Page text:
When the Practice Doesn’t Fit — The Tattooed Buddha


There’s a saying in the zen tradition that if you start to slouch, your mind starts to wander. I have found that to be true, but I haven’t heard anything about your hands feeling uncomfortable and the mind wandering. I think the same principle does apply.

In the Zen tradition it’s often said that you have to sit exactly like this and do exactly this to practice. There’s some diversity of thinking on this matter. I know zen teachers who say it doesn’t really matter how you sit. Some say lying down is okay and I know of one unorthodox zen teacher that advocates sitting in chairs. But, it’s normal to do the cosmic mudra—it’s the standard and traditional way to sit.

But I did something different. Because I felt like it. This seems like a minor thing and in some ways it is, but it’s part of a much larger issue.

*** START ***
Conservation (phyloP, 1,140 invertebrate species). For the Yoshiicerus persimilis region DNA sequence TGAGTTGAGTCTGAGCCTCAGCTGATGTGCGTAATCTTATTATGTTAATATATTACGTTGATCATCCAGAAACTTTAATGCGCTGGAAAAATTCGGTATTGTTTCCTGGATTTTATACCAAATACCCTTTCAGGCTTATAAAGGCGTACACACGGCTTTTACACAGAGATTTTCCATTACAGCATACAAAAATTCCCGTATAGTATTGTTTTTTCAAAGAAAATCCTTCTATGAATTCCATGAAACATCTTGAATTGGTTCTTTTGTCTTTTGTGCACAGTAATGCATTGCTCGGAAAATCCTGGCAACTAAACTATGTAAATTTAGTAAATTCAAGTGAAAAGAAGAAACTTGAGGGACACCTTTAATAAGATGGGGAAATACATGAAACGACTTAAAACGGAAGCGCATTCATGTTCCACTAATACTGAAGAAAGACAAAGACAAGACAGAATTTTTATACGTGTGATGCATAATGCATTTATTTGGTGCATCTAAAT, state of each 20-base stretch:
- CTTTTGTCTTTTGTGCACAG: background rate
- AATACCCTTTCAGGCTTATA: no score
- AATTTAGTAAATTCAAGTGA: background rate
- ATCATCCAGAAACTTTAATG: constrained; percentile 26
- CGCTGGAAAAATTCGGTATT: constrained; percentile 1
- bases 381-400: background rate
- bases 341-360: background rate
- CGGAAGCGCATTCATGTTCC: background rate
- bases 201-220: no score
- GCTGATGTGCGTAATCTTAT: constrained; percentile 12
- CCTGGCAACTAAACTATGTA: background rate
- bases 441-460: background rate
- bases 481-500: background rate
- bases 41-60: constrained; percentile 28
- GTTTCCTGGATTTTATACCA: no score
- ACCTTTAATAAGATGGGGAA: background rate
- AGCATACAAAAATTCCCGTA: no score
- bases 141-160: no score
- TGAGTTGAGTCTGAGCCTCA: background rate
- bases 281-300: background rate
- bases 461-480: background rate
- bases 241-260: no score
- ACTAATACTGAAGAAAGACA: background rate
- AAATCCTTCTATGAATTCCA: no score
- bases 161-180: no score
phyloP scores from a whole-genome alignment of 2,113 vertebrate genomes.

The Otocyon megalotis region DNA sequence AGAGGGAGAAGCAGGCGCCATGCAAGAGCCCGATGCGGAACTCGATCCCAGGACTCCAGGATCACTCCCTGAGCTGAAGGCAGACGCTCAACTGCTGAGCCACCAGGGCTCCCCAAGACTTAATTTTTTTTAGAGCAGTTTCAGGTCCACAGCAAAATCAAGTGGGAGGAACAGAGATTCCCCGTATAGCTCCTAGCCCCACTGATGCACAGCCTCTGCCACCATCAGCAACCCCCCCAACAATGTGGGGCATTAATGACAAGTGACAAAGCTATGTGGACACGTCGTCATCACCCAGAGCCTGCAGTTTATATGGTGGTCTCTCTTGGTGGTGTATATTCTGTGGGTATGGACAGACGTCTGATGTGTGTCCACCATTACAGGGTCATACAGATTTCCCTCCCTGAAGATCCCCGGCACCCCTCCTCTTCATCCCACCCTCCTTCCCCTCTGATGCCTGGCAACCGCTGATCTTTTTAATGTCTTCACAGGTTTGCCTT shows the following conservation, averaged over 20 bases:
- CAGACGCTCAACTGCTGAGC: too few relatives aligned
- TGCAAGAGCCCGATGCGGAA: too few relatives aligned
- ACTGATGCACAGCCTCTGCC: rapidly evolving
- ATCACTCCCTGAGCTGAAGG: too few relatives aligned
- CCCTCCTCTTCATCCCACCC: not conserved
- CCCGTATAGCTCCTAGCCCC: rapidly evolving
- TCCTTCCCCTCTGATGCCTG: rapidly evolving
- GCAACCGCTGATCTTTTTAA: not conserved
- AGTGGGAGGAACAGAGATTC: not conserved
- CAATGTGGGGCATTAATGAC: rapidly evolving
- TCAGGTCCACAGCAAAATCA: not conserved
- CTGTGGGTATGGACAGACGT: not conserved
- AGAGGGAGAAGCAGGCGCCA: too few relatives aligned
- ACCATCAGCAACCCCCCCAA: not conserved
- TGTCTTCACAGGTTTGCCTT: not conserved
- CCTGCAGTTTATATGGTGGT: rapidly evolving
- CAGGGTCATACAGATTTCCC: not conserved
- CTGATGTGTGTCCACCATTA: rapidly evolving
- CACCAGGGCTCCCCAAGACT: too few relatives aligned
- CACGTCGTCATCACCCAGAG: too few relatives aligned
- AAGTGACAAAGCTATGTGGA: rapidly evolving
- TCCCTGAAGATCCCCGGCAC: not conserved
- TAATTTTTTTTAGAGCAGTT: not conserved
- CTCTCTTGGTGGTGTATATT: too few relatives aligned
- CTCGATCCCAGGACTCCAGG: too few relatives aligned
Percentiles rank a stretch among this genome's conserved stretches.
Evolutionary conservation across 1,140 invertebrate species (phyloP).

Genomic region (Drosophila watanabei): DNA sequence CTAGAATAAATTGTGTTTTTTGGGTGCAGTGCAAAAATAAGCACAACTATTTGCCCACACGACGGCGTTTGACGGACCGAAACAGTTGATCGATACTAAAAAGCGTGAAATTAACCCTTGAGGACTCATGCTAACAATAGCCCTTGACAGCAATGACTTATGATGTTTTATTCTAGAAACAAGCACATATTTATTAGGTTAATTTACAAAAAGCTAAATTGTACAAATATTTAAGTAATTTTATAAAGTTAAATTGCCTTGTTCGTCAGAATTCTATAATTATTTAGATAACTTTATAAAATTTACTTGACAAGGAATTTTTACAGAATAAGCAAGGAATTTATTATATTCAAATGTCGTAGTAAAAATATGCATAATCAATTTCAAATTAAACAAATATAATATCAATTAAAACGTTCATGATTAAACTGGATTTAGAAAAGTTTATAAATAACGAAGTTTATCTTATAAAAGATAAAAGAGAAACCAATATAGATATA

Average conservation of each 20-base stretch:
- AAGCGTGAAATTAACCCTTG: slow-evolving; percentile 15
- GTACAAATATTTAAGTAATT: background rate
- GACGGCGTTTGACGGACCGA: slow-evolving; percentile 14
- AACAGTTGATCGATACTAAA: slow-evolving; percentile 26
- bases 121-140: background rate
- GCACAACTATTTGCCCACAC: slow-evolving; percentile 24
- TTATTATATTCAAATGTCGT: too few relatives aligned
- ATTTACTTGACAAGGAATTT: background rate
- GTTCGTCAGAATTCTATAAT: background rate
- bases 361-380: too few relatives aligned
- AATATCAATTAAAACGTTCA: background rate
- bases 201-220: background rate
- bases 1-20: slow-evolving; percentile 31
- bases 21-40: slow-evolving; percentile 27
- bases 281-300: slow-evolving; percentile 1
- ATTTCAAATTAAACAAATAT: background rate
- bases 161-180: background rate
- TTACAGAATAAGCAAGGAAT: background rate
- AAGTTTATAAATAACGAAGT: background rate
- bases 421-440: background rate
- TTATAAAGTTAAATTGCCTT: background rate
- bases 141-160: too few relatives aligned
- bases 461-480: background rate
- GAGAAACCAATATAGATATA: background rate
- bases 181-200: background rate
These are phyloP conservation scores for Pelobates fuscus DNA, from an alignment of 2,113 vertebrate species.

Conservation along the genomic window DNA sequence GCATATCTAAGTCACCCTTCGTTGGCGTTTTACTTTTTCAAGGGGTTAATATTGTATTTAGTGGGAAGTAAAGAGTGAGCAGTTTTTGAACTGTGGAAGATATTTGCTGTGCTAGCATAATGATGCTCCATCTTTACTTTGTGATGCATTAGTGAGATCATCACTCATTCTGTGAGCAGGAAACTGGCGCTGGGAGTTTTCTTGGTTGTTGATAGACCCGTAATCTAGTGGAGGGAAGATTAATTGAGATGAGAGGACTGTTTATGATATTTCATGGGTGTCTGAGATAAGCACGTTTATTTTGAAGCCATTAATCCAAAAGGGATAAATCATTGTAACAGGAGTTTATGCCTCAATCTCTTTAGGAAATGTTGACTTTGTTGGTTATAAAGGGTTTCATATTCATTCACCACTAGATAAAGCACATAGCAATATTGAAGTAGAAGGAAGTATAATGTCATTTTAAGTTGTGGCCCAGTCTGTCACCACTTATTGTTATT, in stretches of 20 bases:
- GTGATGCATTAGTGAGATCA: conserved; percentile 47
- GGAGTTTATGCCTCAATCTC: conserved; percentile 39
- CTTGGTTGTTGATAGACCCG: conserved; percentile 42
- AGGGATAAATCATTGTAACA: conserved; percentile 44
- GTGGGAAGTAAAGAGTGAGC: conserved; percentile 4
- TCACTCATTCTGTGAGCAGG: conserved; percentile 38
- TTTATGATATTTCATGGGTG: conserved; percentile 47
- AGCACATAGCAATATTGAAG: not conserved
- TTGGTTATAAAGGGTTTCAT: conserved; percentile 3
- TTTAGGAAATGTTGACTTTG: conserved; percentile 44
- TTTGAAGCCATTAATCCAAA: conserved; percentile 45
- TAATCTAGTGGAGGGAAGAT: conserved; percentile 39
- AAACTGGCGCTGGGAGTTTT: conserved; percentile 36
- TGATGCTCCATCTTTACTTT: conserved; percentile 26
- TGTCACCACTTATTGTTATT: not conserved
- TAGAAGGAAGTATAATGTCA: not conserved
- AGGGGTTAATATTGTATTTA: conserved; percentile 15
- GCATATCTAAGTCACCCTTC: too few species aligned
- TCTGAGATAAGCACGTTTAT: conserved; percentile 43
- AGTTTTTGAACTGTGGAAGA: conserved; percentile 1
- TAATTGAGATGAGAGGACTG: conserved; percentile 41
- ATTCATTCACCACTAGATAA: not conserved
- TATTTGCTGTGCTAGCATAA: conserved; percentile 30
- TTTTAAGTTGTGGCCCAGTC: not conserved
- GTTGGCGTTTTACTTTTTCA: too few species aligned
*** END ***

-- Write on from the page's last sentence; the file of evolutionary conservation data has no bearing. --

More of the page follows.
We sometimes take our practice and put it in nice neat little containers, but it doesn’t always fit. People will tell you what the Zen way is or the Theravada way, or the Tantric way. I’ve been fortunate to meet teachers who encouraged me to find what works for me, but I’ve encountered plenty of the other kind too.

via When the Practice Doesn’t Fit — The Tattooed Buddha


About Daniel Scharpenburg

Daniel Scharpenburg is an independent dharma teacher living in Kansas City. He gives online teachings through the Open Heart Project, the largest virtual mindfulness community in the world. His writing has appeared in Lion's Roar, Patheos, Tattooed Buddha, and Elephant Journal.

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